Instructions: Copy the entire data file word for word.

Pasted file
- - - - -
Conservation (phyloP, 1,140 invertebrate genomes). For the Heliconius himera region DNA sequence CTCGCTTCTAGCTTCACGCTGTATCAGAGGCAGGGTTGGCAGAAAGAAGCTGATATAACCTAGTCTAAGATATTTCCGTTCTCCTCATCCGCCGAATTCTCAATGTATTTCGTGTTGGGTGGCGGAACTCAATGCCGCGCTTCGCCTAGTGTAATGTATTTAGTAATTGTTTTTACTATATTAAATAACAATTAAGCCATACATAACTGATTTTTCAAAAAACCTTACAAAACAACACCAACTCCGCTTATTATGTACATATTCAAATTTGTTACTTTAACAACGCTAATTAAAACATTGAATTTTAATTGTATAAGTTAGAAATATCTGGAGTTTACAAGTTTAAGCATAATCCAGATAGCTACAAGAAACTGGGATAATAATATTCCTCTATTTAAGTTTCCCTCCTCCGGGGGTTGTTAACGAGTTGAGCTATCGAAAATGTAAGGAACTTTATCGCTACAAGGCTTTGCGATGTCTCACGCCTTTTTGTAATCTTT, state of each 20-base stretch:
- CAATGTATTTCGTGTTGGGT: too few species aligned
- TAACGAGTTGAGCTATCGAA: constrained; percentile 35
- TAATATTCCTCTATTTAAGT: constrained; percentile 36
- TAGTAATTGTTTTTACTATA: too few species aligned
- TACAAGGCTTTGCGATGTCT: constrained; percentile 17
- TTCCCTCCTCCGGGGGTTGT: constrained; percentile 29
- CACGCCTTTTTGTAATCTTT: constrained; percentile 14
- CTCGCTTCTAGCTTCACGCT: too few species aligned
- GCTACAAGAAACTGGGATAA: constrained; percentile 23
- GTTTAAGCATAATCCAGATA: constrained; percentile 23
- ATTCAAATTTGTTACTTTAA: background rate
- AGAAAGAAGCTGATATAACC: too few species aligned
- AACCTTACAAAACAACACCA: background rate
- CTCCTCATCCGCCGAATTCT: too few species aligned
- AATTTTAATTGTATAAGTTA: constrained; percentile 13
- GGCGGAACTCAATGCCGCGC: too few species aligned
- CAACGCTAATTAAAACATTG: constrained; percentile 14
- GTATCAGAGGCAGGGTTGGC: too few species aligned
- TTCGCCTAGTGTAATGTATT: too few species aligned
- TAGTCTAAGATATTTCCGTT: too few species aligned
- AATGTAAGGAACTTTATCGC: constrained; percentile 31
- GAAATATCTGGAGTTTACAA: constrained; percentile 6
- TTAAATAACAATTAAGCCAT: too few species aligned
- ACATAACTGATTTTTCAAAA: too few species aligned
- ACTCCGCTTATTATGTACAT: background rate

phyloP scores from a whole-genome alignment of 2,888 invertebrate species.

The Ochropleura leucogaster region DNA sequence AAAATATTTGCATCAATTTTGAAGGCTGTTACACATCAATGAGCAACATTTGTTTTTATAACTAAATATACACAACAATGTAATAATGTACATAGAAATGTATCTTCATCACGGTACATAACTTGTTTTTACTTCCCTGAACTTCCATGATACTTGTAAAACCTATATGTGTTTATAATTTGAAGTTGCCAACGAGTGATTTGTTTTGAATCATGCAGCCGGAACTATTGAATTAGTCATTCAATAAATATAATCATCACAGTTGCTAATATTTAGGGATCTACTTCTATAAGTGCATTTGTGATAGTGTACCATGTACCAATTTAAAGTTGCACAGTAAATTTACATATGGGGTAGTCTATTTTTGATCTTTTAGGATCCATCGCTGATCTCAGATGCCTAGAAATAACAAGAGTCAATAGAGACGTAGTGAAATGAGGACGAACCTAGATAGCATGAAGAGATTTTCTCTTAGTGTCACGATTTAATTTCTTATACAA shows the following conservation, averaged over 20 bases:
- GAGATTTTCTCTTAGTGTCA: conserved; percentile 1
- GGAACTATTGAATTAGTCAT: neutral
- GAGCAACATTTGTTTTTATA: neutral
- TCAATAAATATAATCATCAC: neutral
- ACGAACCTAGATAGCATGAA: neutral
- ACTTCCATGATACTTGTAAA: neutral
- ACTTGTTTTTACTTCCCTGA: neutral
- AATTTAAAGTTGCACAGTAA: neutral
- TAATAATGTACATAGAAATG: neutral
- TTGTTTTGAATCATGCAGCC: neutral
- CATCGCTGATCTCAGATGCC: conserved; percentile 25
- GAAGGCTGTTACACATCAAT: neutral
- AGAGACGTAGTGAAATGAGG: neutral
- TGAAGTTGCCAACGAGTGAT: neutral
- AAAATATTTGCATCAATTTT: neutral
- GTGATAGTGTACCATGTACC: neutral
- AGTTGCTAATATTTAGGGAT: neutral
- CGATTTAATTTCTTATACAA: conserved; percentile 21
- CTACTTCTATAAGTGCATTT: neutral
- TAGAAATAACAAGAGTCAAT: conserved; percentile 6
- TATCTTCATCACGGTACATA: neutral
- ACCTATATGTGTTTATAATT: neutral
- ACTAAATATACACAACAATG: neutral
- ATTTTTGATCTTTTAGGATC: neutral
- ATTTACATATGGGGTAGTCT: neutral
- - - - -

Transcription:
Conservation (phyloP, 1,140 invertebrate genomes). For the Heliconius himera region DNA sequence CTCGCTTCTAGCTTCACGCTGTATCAGAGGCAGGGTTGGCAGAAAGAAGCTGATATAACCTAGTCTAAGATATTTCCGTTCTCCTCATCCGCCGAATTCTCAATGTATTTCGTGTTGGGTGGCGGAACTCAATGCCGCGCTTCGCCTAGTGTAATGTATTTAGTAATTGTTTTTACTATATTAAATAACAATTAAGCCATACATAACTGATTTTTCAAAAAACCTTACAAAACAACACCAACTCCGCTTATTATGTACATATTCAAATTTGTTACTTTAACAACGCTAATTAAAACATTGAATTTTAATTGTATAAGTTAGAAATATCTGGAGTTTACAAGTTTAAGCATAATCCAGATAGCTACAAGAAACTGGGATAATAATATTCCTCTATTTAAGTTTCCCTCCTCCGGGGGTTGTTAACGAGTTGAGCTATCGAAAATGTAAGGAACTTTATCGCTACAAGGCTTTGCGATGTCTCACGCCTTTTTGTAATCTTT, state of each 20-base stretch:
- CAATGTATTTCGTGTTGGGT: too few species aligned
- TAACGAGTTGAGCTATCGAA: constrained; percentile 35
- TAATATTCCTCTATTTAAGT: constrained; percentile 36
- TAGTAATTGTTTTTACTATA: too few species aligned
- TACAAGGCTTTGCGATGTCT: constrained; percentile 17
- TTCCCTCCTCCGGGGGTTGT: constrained; percentile 29
- CACGCCTTTTTGTAATCTTT: constrained; percentile 14
- CTCGCTTCTAGCTTCACGCT: too few species aligned
- GCTACAAGAAACTGGGATAA: constrained; percentile 23
- GTTTAAGCATAATCCAGATA: constrained; percentile 23
- ATTCAAATTTGTTACTTTAA: background rate
- AGAAAGAAGCTGATATAACC: too few species aligned
- AACCTTACAAAACAACACCA: background rate
- CTCCTCATCCGCCGAATTCT: too few species aligned
- AATTTTAATTGTATAAGTTA: constrained; percentile 13
- GGCGGAACTCAATGCCGCGC: too few species aligned
- CAACGCTAATTAAAACATTG: constrained; percentile 14
- GTATCAGAGGCAGGGTTGGC: too few species aligned
- TTCGCCTAGTGTAATGTATT: too few species aligned
- TAGTCTAAGATATTTCCGTT: too few species aligned
- AATGTAAGGAACTTTATCGC: constrained; percentile 31
- GAAATATCTGGAGTTTACAA: constrained; percentile 6
- TTAAATAACAATTAAGCCAT: too few species aligned
- ACATAACTGATTTTTCAAAA: too few species aligned
- ACTCCGCTTATTATGTACAT: background rate

phyloP scores from a whole-genome alignment of 2,888 invertebrate species.

The Ochropleura leucogaster region DNA sequence AAAATATTTGCATCAATTTTGAAGGCTGTTACACATCAATGAGCAACATTTGTTTTTATAACTAAATATACACAACAATGTAATAATGTACATAGAAATGTATCTTCATCACGGTACATAACTTGTTTTTACTTCCCTGAACTTCCATGATACTTGTAAAACCTATATGTGTTTATAATTTGAAGTTGCCAACGAGTGATTTGTTTTGAATCATGCAGCCGGAACTATTGAATTAGTCATTCAATAAATATAATCATCACAGTTGCTAATATTTAGGGATCTACTTCTATAAGTGCATTTGTGATAGTGTACCATGTACCAATTTAAAGTTGCACAGTAAATTTACATATGGGGTAGTCTATTTTTGATCTTTTAGGATCCATCGCTGATCTCAGATGCCTAGAAATAACAAGAGTCAATAGAGACGTAGTGAAATGAGGACGAACCTAGATAGCATGAAGAGATTTTCTCTTAGTGTCACGATTTAATTTCTTATACAA shows the following conservation, averaged over 20 bases:
- GAGATTTTCTCTTAGTGTCA: conserved; percentile 1
- GGAACTATTGAATTAGTCAT: neutral
- GAGCAACATTTGTTTTTATA: neutral
- TCAATAAATATAATCATCAC: neutral
- ACGAACCTAGATAGCATGAA: neutral
- ACTTCCATGATACTTGTAAA: neutral
- ACTTGTTTTTACTTCCCTGA: neutral
- AATTTAAAGTTGCACAGTAA: neutral
- TAATAATGTACATAGAAATG: neutral
- TTGTTTTGAATCATGCAGCC: neutral
- CATCGCTGATCTCAGATGCC: conserved; percentile 25
- GAAGGCTGTTACACATCAAT: neutral
- AGAGACGTAGTGAAATGAGG: neutral
- TGAAGTTGCCAACGAGTGAT: neutral
- AAAATATTTGCATCAATTTT: neutral
- GTGATAGTGTACCATGTACC: neutral
- AGTTGCTAATATTTAGGGAT: neutral
- CGATTTAATTTCTTATACAA: conserved; percentile 21
- CTACTTCTATAAGTGCATTT: neutral
- TAGAAATAACAAGAGTCAAT: conserved; percentile 6
- TATCTTCATCACGGTACATA: neutral
- ACCTATATGTGTTTATAATT: neutral
- ACTAAATATACACAACAATG: neutral
- ATTTTTGATCTTTTAGGATC: neutral
- ATTTACATATGGGGTAGTCT: neutral